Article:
In addition to the already existing projects Mars Express, global navigation satellite system Galileo, and Shuttle Radar Topography Mission, the Institute of Space Systems (German: Institut für Raumfahrtsysteme) was founded in Bremen in January 2007. In the future, 80 scientists and engineers will be doing research into topics such as space mission concepts, satellite development and propulsion technology.

Planetary research

Mars Express

Martian volcano Ceraunius Tholus in perspective by the HRSC aboard Mars Express

The High Resolution Stereo Camera HRSC is the most important German contribution to the European Space Agency's Mars Express mission. It is the first digital stereo camera that also generates multispectral data and that has a very high resolution lens. The camera records images of the Martian surface which formed the basis for a large number of scientific studies. With the HRSC, which was developed at the German Aerospace Center's Institute of Planetary Research (German: Institut für Planetenforschung), it is possible to analyse details no larger than 10 to 30 meters in three dimensions.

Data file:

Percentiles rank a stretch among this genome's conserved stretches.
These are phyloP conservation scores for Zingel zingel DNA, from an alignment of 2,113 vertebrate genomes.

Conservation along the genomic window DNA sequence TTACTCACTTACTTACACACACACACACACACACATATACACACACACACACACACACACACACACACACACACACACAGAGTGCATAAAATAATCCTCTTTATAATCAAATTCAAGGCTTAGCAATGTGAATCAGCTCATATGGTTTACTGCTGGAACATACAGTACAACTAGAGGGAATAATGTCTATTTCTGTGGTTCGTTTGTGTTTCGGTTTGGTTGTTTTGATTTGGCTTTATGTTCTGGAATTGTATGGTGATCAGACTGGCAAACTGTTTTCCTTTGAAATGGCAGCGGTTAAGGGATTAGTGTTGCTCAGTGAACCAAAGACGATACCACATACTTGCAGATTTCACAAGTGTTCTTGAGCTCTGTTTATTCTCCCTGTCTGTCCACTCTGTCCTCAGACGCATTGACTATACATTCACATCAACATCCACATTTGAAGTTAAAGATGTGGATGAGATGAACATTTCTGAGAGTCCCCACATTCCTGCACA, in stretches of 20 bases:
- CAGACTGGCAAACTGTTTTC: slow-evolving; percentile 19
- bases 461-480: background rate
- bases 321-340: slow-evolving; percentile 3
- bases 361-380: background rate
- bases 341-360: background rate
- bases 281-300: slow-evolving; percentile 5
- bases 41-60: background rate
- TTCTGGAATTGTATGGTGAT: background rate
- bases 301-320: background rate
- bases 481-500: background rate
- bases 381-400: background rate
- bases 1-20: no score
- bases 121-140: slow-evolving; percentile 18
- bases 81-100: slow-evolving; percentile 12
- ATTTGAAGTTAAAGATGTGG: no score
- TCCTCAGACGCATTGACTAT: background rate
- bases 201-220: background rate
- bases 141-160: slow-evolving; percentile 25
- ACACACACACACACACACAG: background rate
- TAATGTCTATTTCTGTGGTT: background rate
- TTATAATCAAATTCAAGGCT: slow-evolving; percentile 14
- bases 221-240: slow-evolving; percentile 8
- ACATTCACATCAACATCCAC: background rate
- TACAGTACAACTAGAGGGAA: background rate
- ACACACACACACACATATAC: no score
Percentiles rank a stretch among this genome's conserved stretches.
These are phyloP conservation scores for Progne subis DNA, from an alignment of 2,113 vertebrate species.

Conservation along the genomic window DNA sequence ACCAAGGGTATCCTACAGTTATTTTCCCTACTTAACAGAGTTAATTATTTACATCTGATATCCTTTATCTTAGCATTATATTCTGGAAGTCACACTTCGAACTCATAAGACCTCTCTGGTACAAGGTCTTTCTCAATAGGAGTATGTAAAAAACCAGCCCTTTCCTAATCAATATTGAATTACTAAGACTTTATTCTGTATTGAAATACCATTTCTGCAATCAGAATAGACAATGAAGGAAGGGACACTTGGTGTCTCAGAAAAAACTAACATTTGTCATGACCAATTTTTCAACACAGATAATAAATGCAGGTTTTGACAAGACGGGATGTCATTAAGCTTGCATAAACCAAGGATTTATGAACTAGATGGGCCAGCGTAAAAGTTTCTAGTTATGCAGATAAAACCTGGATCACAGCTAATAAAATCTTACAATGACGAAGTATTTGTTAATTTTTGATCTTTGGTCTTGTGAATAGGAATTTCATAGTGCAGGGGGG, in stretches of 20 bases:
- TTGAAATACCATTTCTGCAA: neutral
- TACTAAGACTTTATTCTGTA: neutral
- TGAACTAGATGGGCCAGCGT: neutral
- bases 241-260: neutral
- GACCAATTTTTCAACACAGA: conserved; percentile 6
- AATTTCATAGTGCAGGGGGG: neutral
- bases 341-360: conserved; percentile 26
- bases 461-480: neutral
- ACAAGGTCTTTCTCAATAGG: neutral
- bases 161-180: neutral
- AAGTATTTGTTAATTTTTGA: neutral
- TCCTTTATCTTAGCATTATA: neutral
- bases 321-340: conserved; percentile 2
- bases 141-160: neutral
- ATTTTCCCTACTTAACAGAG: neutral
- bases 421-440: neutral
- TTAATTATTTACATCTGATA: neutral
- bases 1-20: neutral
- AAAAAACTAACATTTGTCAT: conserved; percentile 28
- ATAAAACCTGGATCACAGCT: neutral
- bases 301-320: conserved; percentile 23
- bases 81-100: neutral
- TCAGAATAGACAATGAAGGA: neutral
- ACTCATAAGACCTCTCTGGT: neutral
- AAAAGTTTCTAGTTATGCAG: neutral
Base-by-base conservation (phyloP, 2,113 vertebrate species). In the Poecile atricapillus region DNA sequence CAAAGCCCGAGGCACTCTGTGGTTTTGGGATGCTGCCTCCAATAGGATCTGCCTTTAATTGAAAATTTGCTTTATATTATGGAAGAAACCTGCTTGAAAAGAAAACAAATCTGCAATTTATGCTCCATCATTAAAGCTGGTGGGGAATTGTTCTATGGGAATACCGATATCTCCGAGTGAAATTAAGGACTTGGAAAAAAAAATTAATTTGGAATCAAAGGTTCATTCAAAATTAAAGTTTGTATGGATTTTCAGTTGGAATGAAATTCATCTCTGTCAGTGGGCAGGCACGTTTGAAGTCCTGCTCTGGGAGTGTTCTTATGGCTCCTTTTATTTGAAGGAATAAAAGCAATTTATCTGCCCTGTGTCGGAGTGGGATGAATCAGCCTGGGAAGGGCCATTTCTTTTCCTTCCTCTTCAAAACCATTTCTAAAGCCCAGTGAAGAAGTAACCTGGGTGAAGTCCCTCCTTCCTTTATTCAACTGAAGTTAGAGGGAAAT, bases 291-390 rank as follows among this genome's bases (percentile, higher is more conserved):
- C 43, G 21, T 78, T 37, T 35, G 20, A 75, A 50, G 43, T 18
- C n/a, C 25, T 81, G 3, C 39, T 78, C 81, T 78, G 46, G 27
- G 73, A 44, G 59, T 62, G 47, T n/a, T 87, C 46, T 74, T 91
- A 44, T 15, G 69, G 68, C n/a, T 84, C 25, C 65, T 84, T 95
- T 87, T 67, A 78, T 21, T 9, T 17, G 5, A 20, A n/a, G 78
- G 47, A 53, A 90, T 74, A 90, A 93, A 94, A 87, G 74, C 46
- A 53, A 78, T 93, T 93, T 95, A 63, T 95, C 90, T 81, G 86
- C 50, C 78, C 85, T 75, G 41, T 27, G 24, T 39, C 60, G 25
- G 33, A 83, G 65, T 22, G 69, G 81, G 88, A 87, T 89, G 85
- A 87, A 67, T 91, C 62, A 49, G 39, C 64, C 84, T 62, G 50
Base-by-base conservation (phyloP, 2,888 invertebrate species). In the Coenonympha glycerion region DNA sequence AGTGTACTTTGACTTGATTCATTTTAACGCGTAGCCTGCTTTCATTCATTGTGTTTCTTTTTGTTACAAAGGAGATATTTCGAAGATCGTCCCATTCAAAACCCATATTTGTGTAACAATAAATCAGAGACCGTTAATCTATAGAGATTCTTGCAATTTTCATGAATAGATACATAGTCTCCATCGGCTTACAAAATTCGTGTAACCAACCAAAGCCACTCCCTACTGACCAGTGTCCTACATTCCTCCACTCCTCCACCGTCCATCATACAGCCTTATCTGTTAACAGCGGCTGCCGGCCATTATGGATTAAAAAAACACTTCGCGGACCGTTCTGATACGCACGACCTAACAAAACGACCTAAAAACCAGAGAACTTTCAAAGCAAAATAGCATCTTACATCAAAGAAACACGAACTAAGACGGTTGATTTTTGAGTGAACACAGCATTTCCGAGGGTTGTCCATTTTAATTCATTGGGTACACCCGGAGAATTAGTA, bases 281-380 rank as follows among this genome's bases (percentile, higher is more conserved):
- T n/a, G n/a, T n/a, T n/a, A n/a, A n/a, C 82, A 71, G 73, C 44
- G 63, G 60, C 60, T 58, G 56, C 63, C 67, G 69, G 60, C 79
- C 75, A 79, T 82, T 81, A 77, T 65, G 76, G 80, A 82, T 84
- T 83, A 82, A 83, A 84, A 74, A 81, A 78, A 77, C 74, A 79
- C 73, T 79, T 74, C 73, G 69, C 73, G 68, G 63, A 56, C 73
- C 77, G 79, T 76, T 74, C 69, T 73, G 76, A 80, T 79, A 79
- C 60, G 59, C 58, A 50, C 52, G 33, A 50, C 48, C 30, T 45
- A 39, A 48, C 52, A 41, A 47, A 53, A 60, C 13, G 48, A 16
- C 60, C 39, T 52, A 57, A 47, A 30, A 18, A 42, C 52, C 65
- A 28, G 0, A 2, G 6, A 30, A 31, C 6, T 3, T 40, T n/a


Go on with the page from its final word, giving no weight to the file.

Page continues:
Rosetta and Philae

Depiction of Philae on Churyumov-Gerasimenko

The comet orbiter Rosetta is controlled from the European Space Operations Centre (ESOC), in Darmstadt, Germany.[8] The DLR has provided the structure, thermal subsystem, flywheel, the Active Descent System (procured by DLR but made in Switzerland),[9] ROLIS, downward-looking camera, SESAME, acoustic sounding and seismic instrument for Philae, the orbiter's landing unit. It has also managed the project and did the level product assurance. The University of Münster built MUPUS (it was designed and built in Space Research Centre of Polish Academy of Sciences[10]) and the Braunschweig University of Technology the ROMAP instrument. The Max Planck Institute for Solar System Research made the payload engineering, eject mechanism, landing gear, anchoring harpoon, central computer, COSAC, APXS and other subsystems.


The framing cameras, provided by the Max Planck Institute for Solar System Research and the DLR, are the main imaging instruments of Dawn, a multi-destination space probe to the protoplanets 4 Vesta and 1 Ceres launched in 2007.[11] The cameras offer resolutions of 17 m/pixel for Vesta and 66 m/pixel for Ceres.[12] Because the framing cameras are vital for both science and navigation, the payload has two identical and physically separate cameras (FC1 & FC2) for redundancy, each with its own optics, electronics, and structure.[11][12]

Human spaceflight


The Columbus Module on the International Space Station orbiting the Earth in 2008